Imagine this: your eyes have been burned out by a brutal authoritarian state for owning forbidden art and you have to make an escape.
The challenge might seem impossible to those of us with sight, but in Blindscape, that is your new reality. Blindscape is a mobile adventure game without any visual cues. The entire game takes place in pitch darkness, showing just a black smartphone screen.
Replacing the graphics is a rich audio soundscape. Blindscape begins with a quote from Plato about art, then an audio memory: “The punishment fits the crime,” followed by anguished cries.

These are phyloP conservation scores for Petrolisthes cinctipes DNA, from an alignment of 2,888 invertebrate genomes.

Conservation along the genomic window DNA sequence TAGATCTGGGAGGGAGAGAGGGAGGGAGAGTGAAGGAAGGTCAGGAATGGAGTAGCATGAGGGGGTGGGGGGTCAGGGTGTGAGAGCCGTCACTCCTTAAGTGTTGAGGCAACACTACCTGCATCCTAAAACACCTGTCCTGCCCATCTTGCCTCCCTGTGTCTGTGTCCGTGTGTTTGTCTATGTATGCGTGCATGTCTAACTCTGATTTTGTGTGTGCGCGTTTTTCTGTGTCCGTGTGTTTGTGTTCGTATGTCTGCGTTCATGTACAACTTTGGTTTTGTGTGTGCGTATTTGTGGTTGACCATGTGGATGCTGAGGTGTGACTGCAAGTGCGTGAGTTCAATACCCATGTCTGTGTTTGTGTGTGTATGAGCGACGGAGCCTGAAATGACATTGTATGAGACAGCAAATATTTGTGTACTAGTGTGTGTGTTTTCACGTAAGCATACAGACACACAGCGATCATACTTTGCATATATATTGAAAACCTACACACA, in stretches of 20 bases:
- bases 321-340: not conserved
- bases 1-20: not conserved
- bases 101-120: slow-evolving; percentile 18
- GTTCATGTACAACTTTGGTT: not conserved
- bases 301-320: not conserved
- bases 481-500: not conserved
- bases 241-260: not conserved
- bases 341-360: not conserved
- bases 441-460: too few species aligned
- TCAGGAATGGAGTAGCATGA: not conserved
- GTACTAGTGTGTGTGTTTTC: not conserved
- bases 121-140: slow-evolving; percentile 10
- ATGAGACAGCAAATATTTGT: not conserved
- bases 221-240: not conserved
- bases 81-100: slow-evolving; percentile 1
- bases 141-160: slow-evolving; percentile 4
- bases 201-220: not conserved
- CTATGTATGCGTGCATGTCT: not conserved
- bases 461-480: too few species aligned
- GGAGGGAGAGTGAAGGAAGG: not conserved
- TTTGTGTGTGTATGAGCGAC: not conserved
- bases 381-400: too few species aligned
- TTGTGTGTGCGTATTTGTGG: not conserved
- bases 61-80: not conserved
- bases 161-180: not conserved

After the cries die out, we fade into the noise of a ticking clock and a rattling radiator, followed by the narrator’s voice. Almost immediately, the audio begins to paint a picture in your mind. You can see the grim, drab room around you, being built both by the soundscape and the narrator’s description.
Then there’s the matter of leaving, which requires you to begin exploring your screen. You have to feel around for doorknobs, walk towards sounds and push and pull things without any clue of what might come next.
The only downside to Blindscape is that it’s short and not overly difficult. I’d love to see a longer sequel with more suspense and danger, but regardless, Blindscape is a fascinating and unique experience that tests one of the most under-used senses in games.